Page fifteen: meanness and greatness
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In 2003, when I was visiting professor at the University of Maryland, I sat in front of the television one night in March to watch the ritual of the Oscar Awards that year, that long and boring ceremony that has so much of the glamor of magazines of the heart and so much of sublime mediocrity. He endured the long ceremony because he was waiting for his peak moment, when Elia Kazan was to receive the Oscar for her lifelong work. Some of the Hollywood stars in the theater seats complied with the motto of not standing up or applauding while others cheered for him. And I felt part of both sides. A part of me was telling me that someone who had denounced his companions before the inquisition court set up by Senator Joe McCarthy to pursue suspected leftists and communists as heretics, at the climax of the Cold War, was not worth even one wakefulness; and the other part kept me in the chair because he was one of the directors that I admire the most, from my distant years as an operator in my uncle Ángel Mercado’s cinema booth, in my hometown of Masatepe.

Politics and art

In April 1952, Elia Kazan appeared to testify before the Anti-American Activities Committee of the House of Representatives, which then spread terror among intellectuals, writers, and filmmakers, immediately after participating in the award ceremony for the Oscars of That year, he was nominated for the Best Director Award for A Streetcar Named Desire, a film I can watch over and over again with the fascination of the first day. The question about whether it is possible to separate politics and art is not the correct one in this case. At this point, when Kazan has ascended to the Olympus of the great filmmakers, his political biography matters little, and will increasingly matter less, where it appears that after being a member of the Communist Party he was disappointed with Stalinism, and reluctant to that his artistic ideas had to be directed and approved by some bureaucrat, he renounced his militancy. The real question is opened by confronting the fact that the owner of a masterpiece like Rat’s Nest had sat in front of an inquisitorial court to supply a list of his fellow officers, who fit in the mold prefabricated by McCarthy of subversive intellectuals. dangerous to the national security of the United States. And, worse the contradiction, when we remember that in his films he always exalted the freedom of the individual against the interference of the State, the same that Tennessee Williams and Arthur Miller defended, that totalitarian interference that McCarthy, a fanatic, represented in a furious way.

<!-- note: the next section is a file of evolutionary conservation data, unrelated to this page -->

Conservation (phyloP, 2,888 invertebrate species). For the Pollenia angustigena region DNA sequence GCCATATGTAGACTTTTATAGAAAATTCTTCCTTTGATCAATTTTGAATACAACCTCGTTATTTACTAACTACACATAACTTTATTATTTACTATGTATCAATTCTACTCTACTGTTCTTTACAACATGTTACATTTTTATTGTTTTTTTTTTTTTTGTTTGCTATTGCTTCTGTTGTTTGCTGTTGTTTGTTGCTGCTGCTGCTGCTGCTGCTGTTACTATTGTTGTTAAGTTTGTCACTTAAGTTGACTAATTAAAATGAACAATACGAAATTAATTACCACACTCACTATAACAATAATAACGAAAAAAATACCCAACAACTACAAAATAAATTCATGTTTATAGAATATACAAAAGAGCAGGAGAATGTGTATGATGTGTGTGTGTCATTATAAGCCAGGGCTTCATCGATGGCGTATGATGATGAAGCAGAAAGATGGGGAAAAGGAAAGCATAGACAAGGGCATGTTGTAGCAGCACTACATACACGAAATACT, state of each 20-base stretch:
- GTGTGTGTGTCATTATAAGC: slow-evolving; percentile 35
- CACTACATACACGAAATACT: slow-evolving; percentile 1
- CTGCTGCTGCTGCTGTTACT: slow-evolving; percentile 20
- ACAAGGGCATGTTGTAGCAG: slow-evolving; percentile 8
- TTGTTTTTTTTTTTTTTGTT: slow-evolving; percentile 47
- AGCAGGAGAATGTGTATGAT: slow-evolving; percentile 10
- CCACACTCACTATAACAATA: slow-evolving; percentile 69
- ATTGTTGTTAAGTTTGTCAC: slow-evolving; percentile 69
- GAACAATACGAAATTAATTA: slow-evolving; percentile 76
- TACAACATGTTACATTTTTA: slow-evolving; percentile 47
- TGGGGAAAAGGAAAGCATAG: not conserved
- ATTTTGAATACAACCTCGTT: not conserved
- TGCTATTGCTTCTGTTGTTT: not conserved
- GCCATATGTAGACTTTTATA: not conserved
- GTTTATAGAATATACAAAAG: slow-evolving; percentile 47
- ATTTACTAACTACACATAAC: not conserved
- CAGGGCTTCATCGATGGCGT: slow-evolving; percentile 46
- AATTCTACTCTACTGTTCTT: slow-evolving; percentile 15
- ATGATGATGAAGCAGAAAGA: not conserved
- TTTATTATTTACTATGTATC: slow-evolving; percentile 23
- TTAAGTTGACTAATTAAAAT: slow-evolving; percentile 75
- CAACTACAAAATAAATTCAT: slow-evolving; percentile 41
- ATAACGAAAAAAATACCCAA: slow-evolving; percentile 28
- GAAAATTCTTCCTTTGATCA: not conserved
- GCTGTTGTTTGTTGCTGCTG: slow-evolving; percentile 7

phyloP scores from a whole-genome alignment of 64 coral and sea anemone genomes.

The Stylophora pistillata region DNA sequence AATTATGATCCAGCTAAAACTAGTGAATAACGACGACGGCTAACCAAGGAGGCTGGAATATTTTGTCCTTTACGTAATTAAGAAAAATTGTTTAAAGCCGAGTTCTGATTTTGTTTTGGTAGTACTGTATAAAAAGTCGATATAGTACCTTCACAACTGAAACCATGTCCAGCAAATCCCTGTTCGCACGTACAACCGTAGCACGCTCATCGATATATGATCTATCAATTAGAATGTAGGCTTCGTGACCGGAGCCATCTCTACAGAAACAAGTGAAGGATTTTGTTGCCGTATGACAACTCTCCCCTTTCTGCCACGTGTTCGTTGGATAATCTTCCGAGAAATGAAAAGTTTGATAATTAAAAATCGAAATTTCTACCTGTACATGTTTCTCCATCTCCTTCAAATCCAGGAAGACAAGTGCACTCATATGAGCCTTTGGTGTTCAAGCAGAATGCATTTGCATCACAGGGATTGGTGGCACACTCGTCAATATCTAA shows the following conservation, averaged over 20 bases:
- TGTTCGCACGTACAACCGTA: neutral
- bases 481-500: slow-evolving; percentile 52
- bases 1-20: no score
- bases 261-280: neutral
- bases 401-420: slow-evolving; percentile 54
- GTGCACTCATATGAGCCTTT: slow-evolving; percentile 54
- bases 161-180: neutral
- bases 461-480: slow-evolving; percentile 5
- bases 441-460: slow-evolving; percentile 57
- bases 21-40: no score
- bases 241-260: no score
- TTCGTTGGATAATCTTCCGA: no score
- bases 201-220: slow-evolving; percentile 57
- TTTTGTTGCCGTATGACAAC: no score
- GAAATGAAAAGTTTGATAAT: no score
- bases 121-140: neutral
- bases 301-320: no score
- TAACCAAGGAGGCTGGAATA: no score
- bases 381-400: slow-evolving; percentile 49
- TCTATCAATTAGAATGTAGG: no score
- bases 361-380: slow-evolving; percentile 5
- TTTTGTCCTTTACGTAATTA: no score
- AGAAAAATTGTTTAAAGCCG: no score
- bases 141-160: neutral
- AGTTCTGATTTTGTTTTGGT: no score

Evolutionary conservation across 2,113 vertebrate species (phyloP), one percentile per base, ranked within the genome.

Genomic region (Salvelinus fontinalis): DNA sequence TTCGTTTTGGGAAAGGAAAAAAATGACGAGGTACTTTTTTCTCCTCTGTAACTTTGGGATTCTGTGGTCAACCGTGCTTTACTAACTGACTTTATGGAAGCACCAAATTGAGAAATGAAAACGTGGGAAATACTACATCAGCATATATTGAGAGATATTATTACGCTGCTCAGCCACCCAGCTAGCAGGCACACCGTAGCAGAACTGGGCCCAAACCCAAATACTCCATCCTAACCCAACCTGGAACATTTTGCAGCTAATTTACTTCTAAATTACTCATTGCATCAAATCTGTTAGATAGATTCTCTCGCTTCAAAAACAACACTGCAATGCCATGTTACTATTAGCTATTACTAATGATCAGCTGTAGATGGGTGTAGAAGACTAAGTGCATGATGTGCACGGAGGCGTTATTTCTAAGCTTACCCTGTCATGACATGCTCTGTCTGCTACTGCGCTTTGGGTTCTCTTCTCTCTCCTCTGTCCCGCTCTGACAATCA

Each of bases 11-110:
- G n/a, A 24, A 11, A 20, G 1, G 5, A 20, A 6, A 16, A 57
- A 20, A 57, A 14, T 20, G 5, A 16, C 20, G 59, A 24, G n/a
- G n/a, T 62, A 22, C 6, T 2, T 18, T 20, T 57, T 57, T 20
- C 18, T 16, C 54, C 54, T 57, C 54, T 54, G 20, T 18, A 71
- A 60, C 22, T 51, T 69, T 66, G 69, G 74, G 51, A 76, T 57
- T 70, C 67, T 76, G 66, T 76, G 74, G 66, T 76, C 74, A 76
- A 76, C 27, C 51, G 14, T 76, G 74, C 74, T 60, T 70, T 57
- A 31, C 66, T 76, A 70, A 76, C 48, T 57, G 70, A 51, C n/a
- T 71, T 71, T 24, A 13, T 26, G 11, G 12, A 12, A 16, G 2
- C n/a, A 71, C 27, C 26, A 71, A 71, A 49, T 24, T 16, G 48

Art and ethics

 The conflict then arises between art and ethics, and not between art and politics, and it is there that I was divided between the admiration for Elia Kazan and the pain of the denunciation that Elia Kazan was capable of and that it is impossible to justify under any premise.. How, then, can one accept that someone who was able to perform East of Paradise was previously able to ruin others of his own trade forever by denouncing them?

Pettiness vs. Greatness

The accused, actors, playwrights, screenwriters, cameramen, many of them poor immigrants like Kazan himself, never received a contract in Hollywood again. And he did not do it out of fear, as he himself confessed, but “on principle”, although at the same time he regretted the fate of some of his victims, among whom was none other than Dashiell Hammett, the great master of the novel black. He had “remorse for the human cost” produced, but he did not regret it because he considered “having done the right thing to protect his career and because he believed that otherwise it would have benefited the Communist Party”, and therefore had no guilt to atone for. Those who opposed that Elia Kazan received the Oscar that night for the work of his life, what they claimed were these ethical reasons, and not the excellence of his films, which is beyond dispute.

Impossible

 Is it possible to separate one thing and another, admiration and condemnation? I tried to do it then, in front of the television, and I couldn’t. I try to do it again now, when there is so much talk about the behavior of artists and the consequences of that behavior for their work, and I have not succeeded either. I would have preferred an Elia Kazan convinced that denunciation does not fit on any ethical scale nor can it be lived with. This was believed by Chaplin and John Houston, who went into exile, and Humphrey Bogart, who did not bow down either. That Elia Kazan, and not the one who sat in front of the rabid witch-hunting committee, but whose films I will continue to see with the same admiration, even if someone else happens to put them on a blacklist. George Steiner remembers Wagner and Céline, hateful anti-Semites. To Heidegger, “the greatest among thinkers and the meanest among men”, admirer of the Führer. “So, maybe our luck is not getting to know them,” he says. But being willing to defend that his works are essential and no one should either expunge or ban them. In one of his most emphatic reflections on the art of writing, Flaubert claims that his greatest aspiration was to disappear behind his books, and not the other way around, when the author’s personality and opinions or behavior become more important and well-known than his own literary work. Disappear behind a book, a movie, a painting. After all, if an author is swallowed by oblivion along with his work, the centuries will have nothing to say. But if the work survives with its own majesty, it is the one that will continue to matter to us.